I've recently learned that I have been awarded a Doctoral Dissertation Research Improvement Grant from the National Science Foundation. What this means is that I get to do more fieldwork!
I'm headed to Conakry, Guinea, in about two weeks until mid-June and then Bamako, Mali, from September sometime to December sometime. This research will be focused on the same international agenda that I researched in Cote d'Ivoire, but I won't be doing strictly comparative research.
What I'm really excited about (in the research sense, not in the human citizen sense) is learning the differences in context with these three countries. Guinea has reported a number of new Ebola cases in the past week, and the security situation in Mali is somewhat unstable at the moment. My project is not explicitly focused on either of these threats/events, but they of course inform the context that my research partners operate in and impact the response of the international community (and lots of others), which in turn changes women's strategies and the attention given to women's issues in these countries.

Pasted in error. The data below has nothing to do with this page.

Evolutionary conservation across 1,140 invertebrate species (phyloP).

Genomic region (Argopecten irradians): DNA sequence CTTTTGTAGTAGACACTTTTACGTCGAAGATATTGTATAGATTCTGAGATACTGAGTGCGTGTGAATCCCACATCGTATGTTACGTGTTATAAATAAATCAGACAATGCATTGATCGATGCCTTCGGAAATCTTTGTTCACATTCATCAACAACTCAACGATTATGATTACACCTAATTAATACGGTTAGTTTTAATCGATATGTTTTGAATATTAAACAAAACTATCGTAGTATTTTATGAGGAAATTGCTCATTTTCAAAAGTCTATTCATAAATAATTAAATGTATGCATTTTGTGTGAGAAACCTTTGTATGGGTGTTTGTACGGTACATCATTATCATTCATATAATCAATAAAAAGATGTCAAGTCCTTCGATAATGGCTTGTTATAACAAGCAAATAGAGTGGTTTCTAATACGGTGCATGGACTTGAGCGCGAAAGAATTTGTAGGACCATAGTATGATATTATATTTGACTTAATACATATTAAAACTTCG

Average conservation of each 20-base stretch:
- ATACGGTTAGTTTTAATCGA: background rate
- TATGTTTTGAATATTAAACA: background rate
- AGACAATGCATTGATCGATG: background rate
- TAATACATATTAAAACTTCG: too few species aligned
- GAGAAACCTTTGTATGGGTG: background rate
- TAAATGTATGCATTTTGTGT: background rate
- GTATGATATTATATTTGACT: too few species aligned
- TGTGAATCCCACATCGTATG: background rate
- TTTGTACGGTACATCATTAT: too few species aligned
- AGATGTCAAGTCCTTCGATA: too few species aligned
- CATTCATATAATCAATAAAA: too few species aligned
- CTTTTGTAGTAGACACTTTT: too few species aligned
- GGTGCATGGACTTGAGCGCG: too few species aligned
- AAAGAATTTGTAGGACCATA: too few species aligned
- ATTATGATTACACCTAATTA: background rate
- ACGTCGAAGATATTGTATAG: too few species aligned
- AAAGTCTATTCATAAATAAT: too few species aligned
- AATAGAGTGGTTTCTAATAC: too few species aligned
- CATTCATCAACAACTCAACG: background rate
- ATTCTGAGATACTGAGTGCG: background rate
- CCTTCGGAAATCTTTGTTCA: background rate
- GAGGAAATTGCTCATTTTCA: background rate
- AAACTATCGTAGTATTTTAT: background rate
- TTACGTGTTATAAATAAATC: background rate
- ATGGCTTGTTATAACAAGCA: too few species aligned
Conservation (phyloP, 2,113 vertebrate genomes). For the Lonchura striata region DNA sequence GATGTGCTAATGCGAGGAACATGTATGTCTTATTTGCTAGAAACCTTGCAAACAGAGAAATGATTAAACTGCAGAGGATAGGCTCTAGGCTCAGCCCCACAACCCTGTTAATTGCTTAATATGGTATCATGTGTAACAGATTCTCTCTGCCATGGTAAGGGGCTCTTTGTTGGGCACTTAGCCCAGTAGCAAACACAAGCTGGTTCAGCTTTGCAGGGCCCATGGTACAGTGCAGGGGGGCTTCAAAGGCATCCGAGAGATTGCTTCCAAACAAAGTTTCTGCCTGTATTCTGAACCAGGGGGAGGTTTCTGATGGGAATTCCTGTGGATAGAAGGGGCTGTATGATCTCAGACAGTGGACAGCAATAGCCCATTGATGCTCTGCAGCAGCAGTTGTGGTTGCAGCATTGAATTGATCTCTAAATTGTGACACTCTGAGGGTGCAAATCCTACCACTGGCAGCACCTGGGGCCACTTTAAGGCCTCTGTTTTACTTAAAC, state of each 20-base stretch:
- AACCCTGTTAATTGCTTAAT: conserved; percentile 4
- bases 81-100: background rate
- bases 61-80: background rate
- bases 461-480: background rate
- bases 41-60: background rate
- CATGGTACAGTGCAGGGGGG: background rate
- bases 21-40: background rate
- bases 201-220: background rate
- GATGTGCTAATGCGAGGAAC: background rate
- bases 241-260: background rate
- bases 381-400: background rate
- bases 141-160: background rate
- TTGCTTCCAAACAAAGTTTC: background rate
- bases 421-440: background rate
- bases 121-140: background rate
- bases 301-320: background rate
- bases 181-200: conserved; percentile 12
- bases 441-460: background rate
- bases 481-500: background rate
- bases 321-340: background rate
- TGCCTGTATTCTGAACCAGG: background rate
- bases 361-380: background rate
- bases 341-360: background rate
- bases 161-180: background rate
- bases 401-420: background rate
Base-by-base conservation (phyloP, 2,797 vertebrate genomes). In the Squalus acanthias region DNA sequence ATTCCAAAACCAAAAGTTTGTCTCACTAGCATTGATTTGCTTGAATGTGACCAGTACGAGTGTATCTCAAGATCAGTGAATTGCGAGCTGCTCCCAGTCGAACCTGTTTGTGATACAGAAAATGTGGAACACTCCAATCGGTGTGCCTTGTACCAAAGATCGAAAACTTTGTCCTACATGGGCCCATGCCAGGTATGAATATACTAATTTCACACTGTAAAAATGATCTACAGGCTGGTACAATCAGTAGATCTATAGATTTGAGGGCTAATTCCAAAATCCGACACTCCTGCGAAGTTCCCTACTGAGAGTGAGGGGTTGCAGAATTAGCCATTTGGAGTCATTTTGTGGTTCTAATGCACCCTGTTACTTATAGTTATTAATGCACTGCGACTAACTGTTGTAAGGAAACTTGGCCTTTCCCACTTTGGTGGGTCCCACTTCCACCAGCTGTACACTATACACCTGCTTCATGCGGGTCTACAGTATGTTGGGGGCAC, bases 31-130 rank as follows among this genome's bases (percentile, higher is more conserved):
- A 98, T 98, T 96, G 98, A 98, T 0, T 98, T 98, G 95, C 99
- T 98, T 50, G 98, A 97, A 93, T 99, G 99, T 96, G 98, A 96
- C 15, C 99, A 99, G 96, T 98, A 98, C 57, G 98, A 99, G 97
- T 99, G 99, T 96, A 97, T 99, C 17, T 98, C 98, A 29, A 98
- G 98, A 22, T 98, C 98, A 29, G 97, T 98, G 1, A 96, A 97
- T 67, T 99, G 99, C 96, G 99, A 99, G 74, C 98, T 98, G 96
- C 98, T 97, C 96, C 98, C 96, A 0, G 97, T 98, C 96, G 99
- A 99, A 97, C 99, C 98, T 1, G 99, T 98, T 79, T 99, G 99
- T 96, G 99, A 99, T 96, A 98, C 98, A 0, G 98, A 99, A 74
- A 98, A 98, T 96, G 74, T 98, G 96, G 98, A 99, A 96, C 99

I'm not certain I'm able to express how much I'm beginning to love West Africa as a sometime-resident and as a politics-art-society–watcher. But I'm so thrilled to be heading back.
This past Sunday, 18 people were killed in the French colonial capital–turned beach resort of Grand-Bassam, about 25 miles outside Abidjan. Here's a reconstruction of the events by my friend Robbie Corey-Boulet, along with Carley Petesch.
Fellow Fulbrighter and UC political science grad student Justine Davis and I wrote an article for The Washington Post's Monkey Cage blog, "6 things you need to know about Côte d'Ivoire in the wake of Sunday's attack." It's almost a primer on current events there and integrates our preliminary research. You should read it.
Travel and research notes
Fieldwork and travel in Côte d'Ivoire, Senegal, Guinea, Sierra Leone, and Mali, as well as Burkina Faso, Morocco, Tanzania, South Africa, and wherever else I end up. Plus occasional research-related thoughts. And now ... Teaching!